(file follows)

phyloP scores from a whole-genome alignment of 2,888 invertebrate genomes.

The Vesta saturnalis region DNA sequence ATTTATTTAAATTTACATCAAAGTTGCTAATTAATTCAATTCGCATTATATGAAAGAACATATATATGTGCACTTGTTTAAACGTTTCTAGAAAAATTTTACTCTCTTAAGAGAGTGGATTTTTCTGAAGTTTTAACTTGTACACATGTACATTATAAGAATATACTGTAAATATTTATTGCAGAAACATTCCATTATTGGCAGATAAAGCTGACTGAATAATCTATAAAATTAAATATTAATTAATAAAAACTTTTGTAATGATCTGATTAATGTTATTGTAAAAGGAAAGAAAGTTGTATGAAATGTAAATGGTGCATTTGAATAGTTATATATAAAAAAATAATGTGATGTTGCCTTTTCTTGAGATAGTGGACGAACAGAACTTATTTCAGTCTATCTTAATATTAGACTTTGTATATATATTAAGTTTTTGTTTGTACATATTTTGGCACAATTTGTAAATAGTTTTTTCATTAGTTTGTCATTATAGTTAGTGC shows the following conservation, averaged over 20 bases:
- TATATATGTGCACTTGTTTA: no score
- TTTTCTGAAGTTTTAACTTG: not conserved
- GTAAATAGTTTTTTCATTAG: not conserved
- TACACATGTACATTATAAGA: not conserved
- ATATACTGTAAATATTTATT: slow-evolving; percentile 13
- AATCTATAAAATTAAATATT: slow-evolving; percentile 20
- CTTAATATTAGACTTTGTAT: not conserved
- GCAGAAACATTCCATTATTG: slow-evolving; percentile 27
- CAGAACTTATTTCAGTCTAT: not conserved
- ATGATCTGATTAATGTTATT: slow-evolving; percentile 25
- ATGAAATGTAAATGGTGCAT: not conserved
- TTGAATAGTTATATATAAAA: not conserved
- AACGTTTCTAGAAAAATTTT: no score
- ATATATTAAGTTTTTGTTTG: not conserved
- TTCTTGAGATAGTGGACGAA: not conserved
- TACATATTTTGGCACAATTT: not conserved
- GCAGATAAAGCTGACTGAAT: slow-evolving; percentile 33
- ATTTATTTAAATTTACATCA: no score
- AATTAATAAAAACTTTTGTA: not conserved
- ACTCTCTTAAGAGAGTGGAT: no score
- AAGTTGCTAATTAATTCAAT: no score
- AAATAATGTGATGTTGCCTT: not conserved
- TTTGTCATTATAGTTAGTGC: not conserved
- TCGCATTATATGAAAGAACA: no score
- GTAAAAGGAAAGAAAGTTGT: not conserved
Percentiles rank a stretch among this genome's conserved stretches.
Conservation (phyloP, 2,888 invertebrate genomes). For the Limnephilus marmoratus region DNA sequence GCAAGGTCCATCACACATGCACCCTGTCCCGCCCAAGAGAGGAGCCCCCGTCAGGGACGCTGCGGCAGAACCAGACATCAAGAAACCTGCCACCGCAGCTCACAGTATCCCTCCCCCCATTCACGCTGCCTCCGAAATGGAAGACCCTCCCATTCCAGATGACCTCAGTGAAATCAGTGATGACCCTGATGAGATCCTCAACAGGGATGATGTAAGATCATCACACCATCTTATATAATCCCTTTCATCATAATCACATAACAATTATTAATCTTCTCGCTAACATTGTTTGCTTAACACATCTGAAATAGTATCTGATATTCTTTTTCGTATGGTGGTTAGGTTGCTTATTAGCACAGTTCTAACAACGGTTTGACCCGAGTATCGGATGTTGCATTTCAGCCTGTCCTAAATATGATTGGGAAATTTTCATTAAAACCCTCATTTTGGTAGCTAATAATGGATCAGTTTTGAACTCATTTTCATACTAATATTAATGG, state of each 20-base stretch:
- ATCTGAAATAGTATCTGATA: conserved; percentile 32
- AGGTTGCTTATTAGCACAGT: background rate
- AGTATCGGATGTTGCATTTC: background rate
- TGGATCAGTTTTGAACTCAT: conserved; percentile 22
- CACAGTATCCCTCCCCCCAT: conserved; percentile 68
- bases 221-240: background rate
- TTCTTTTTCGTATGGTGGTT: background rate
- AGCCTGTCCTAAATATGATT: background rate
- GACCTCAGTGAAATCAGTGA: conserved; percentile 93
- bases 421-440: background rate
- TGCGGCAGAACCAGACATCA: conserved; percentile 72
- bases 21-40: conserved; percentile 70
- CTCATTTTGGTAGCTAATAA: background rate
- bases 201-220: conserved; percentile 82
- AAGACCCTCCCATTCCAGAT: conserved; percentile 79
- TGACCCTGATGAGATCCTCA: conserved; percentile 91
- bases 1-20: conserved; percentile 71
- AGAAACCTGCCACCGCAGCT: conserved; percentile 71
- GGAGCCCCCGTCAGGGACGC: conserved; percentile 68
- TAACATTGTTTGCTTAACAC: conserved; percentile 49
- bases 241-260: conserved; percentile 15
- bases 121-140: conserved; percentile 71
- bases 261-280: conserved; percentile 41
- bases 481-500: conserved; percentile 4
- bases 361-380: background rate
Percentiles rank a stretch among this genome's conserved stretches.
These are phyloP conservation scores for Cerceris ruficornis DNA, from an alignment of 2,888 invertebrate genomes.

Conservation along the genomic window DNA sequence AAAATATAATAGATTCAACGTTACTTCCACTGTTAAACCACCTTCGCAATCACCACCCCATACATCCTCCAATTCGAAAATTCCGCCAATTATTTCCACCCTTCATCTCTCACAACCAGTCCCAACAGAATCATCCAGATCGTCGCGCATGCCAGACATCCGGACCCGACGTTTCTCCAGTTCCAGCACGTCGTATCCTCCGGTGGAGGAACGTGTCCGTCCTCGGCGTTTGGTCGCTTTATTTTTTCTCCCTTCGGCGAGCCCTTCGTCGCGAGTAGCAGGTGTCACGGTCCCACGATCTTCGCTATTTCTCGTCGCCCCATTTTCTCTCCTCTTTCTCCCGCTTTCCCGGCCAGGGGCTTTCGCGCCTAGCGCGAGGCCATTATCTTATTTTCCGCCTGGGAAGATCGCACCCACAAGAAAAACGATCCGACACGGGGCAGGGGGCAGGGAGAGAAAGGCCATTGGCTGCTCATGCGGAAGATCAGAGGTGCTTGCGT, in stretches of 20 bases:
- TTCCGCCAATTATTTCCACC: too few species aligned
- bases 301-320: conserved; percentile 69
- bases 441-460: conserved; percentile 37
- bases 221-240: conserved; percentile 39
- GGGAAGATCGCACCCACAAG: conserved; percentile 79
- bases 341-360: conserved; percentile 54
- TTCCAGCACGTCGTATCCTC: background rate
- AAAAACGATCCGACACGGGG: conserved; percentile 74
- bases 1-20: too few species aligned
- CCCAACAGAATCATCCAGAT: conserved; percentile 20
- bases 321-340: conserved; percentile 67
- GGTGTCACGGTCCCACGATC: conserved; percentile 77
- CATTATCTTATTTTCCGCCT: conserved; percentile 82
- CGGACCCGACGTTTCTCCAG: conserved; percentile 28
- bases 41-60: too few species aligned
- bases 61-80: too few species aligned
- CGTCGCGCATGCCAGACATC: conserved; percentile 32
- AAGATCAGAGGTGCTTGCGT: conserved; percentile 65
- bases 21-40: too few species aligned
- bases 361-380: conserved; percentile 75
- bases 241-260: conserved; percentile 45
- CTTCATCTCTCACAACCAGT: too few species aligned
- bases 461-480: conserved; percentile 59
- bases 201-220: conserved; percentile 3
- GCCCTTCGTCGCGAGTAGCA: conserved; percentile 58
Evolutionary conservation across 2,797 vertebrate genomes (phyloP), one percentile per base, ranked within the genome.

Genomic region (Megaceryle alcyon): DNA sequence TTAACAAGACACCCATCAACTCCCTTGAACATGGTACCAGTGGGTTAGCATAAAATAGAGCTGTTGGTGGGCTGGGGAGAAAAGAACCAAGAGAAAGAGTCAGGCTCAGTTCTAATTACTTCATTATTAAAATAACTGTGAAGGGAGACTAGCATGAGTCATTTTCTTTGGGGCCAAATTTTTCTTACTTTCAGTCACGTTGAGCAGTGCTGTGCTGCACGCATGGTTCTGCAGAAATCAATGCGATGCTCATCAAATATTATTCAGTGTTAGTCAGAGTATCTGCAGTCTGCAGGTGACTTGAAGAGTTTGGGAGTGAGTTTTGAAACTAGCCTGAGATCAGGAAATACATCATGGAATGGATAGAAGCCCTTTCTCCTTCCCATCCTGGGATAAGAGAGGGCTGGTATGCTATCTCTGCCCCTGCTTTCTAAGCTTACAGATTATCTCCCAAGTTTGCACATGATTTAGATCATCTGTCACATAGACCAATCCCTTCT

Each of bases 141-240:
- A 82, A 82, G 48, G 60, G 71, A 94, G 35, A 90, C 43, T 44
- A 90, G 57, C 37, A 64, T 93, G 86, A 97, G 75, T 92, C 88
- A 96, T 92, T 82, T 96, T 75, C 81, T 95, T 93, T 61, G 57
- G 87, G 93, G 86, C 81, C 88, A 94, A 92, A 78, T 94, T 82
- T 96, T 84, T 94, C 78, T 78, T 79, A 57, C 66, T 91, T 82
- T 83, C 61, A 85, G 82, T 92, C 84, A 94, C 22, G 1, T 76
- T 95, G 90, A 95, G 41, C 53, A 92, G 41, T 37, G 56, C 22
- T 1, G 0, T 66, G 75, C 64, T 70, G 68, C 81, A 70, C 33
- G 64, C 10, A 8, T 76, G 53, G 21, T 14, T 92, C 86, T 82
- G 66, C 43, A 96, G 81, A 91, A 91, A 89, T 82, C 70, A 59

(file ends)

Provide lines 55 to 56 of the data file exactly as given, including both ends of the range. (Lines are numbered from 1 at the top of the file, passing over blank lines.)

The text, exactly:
Percentiles rank a stretch among this genome's conserved stretches.
These are phyloP conservation scores for Cerceris ruficornis DNA, from an alignment of 2,888 invertebrate genomes.